Recalls involving emerging technologies are also likely to be even larger and more complex than today. Widespread introduction of autonomous driving in future is likely to see a shift in liability from individuals to product manufacturers, a move that could potentially see an increase in recall risk. If a series of accidents raises safety concerns for the artificial intelligence technology behind driverless cars, it could trigger a massive recall.
About the Author
Christof Bentele is Head of Global Crisis Management at Allianz Global Corporate & Specialty, based in London. He is recognized as one of the leading experts globally on Product Recall & Contamination, Kidnap & Ransom, Emergency Evacuation, Terrorism and Political Violence.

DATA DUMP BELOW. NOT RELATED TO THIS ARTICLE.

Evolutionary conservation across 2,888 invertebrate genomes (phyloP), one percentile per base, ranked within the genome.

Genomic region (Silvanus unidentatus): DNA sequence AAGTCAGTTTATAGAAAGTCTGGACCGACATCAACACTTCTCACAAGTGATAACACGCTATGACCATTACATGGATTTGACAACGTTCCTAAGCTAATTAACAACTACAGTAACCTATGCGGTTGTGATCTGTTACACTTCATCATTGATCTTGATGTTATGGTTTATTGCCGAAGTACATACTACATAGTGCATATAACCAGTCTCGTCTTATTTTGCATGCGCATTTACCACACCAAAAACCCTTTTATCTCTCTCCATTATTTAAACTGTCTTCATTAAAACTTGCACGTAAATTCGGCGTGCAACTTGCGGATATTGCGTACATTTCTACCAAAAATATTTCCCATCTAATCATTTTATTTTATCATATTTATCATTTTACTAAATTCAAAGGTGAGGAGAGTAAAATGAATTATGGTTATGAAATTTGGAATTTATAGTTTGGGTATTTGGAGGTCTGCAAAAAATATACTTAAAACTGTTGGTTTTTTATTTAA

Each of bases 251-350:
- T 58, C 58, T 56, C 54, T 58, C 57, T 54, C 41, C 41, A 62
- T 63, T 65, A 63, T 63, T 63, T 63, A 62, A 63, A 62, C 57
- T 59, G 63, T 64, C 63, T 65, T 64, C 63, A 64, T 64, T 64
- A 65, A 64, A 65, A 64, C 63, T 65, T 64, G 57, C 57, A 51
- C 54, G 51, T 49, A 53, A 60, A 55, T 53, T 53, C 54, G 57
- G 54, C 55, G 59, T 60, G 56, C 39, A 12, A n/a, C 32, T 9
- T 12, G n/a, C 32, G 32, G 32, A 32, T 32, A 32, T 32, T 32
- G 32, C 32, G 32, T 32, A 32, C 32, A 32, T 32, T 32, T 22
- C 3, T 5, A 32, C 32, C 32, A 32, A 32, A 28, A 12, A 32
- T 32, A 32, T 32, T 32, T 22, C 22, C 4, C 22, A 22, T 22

During his almost 30 years in the industry he has worked for reinsurers and insurers, brokers and reinsurance brokers in New York, Cologne, Frankfurt, Mulheim, Hamburg, Dubai, and London.
Before joining AGCS in 2014, Christof worked as the Chief Broking Officer at JLT Towers Re, and a Chief Broking Officer for 12 years at Aon Crisis Management. Prior to that, he spent time building AIGs crisis management business in Germany and Central Europe as well as spearheading the consulting firm Aon Giuliani Protocol in Europe.
Christof is a graduate of Kellogg Institute, Insead Fontainebleau and several German universities.